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Randomized Placebo-Controlled Trial (RPCT) of Maize/Zinc in Guatemala

This study has been completed.
Sponsor:
ClinicalTrials.gov Identifier:
NCT00098202
First Posted: December 6, 2004
Last Update Posted: December 17, 2013
The safety and scientific validity of this study is the responsibility of the study sponsor and investigators. Listing a study does not mean it has been evaluated by the U.S. Federal Government. Read our disclaimer for details.
Collaborators:
Global Network for Women's and Children's Health Research
Bill and Melinda Gates Foundation
John E. Fogarty International Center (FIC)
National Center for Complementary and Integrative Health (NCCIH)
National Institute of Dental and Craniofacial Research (NIDCR)
National Cancer Institute (NCI)
RTI International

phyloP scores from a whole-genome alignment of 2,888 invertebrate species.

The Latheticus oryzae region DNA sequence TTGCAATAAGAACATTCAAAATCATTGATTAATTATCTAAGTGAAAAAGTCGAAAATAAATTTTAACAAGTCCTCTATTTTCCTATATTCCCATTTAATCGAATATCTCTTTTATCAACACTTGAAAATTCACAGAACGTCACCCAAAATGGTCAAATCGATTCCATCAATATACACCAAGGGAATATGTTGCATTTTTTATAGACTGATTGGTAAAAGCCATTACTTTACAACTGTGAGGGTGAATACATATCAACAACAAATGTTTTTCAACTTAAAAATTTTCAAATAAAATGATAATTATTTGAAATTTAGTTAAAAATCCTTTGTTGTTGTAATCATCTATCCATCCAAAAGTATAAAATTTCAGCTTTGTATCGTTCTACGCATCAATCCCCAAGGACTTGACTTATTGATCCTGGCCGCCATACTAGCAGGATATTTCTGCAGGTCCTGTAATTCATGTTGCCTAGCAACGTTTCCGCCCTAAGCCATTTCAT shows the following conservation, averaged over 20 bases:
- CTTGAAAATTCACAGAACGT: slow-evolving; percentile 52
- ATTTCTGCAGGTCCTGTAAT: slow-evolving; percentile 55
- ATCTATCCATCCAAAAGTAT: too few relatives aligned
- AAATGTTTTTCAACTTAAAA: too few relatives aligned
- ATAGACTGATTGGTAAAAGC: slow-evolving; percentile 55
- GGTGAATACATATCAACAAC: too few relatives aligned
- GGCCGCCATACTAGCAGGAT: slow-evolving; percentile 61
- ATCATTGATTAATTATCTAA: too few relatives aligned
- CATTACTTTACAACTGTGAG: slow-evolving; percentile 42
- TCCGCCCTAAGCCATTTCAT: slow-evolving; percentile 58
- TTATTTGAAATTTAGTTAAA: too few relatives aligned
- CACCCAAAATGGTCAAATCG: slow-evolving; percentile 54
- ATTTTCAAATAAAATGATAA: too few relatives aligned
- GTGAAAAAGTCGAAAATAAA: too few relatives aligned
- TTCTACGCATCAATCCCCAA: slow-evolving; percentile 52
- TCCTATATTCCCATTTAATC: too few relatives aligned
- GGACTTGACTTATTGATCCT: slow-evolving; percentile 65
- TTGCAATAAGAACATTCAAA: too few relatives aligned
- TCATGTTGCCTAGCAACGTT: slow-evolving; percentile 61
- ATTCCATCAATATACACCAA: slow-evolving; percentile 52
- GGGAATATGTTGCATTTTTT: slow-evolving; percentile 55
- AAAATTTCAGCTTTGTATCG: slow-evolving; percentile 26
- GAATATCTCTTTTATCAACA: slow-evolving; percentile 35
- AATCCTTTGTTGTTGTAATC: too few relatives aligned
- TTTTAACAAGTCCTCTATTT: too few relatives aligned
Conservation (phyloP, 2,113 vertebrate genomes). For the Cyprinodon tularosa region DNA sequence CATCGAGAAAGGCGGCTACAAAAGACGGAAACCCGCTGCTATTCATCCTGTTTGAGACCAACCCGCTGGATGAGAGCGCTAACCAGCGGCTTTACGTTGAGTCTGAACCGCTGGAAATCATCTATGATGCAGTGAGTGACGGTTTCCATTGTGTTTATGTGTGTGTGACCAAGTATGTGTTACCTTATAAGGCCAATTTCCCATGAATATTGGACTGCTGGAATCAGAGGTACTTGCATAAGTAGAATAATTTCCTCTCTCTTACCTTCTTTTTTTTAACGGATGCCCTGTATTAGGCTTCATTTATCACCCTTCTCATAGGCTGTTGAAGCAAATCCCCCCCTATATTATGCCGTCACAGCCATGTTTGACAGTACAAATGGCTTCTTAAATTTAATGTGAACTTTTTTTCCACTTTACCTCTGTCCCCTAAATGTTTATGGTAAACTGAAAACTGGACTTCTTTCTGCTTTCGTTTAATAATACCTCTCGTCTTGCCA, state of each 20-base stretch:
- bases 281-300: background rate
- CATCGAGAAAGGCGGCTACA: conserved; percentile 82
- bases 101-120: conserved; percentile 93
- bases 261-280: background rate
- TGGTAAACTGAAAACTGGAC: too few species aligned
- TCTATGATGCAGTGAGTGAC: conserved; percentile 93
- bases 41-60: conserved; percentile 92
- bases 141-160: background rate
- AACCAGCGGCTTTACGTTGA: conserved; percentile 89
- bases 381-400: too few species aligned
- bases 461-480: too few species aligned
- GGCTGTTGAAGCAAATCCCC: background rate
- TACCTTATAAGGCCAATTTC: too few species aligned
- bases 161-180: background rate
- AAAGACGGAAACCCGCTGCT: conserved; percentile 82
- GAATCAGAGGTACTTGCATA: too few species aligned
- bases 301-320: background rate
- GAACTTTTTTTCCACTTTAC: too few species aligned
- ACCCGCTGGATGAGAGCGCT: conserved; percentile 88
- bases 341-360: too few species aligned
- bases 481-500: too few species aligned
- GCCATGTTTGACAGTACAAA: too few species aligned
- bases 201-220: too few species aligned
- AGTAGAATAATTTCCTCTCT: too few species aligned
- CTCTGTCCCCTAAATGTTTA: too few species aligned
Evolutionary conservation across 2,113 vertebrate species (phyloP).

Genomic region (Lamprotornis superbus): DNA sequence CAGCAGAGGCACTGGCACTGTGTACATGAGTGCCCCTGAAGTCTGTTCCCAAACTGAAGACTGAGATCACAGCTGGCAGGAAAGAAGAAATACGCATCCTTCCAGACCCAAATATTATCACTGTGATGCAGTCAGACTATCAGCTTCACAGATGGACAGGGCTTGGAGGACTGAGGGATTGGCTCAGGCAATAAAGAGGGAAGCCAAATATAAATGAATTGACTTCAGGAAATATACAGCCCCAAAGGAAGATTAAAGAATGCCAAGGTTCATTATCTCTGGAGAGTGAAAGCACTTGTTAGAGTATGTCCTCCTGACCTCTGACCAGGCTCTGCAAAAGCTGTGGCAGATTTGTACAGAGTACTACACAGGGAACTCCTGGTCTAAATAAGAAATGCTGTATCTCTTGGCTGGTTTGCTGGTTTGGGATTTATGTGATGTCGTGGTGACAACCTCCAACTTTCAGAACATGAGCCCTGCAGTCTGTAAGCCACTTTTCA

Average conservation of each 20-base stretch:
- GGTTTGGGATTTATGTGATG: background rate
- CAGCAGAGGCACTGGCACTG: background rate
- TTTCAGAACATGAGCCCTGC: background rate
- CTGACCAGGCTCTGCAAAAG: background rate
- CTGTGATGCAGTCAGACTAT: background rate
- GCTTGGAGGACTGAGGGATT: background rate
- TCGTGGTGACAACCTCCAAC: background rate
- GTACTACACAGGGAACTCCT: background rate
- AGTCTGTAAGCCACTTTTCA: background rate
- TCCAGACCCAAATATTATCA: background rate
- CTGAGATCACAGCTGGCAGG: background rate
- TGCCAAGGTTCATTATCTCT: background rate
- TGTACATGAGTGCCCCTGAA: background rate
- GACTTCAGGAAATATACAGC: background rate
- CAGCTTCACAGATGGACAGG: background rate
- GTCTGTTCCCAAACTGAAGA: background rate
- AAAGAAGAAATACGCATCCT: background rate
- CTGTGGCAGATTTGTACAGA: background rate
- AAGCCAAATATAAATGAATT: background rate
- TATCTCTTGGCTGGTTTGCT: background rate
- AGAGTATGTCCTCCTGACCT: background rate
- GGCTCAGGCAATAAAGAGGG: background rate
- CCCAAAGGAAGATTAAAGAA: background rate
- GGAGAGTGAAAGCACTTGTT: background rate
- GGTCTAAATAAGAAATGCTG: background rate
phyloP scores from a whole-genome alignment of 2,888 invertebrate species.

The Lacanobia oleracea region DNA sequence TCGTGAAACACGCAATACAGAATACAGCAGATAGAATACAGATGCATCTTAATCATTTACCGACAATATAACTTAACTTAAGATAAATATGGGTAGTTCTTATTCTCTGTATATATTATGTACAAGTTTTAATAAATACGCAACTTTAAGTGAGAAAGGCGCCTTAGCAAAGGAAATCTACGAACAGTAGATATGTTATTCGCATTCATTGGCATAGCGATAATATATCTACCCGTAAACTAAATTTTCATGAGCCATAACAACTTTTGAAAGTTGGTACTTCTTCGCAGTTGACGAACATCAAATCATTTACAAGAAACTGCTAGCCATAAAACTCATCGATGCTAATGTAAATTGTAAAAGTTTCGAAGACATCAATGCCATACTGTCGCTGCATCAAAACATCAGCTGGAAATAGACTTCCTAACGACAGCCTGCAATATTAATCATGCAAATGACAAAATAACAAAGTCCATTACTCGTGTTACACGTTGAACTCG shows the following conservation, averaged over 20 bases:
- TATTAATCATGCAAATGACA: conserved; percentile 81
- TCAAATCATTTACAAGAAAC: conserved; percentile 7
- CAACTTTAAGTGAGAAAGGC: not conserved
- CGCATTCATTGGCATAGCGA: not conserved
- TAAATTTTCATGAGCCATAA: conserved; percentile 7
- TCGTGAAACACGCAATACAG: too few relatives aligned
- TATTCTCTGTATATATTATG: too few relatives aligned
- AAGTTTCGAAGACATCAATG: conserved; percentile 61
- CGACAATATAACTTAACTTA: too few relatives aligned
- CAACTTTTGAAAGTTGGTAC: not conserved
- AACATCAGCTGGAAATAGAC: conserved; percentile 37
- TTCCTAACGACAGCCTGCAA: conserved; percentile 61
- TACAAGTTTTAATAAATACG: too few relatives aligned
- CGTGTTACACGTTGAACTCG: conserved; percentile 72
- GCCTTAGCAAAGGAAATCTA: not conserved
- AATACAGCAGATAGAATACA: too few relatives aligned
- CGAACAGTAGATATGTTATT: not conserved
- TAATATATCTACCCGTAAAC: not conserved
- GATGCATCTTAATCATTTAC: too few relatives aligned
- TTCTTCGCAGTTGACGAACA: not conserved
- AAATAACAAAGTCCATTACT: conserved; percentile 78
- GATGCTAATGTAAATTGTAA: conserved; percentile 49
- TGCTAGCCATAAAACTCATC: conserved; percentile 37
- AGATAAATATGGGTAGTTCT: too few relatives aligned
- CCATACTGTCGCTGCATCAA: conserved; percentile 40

University of Colorado, Denver
Center for Studies of Sensory Impairment, Aging and Metabolism
Foundation for Alimentation and Nutrition, Central America and Panama
USDA Beltsville Human Nutrition Research Center
Information provided by (Responsible Party):
NICHD Global Network for Women's and Children's Health
December 3, 2004
December 6, 2004
December 17, 2013
March 2003
Not Provided
  • Infant Maize/Zn Supplementation Trial:
  • Linear growth velocity
  • Zn Homeostasis Studies:
  • Measures of zinc homeostasis
  • TRIAL 1: Maize Consumption
  • Mean birth weight
  • TRIAL 2: Infant Supplementation
  • Linear growth velocity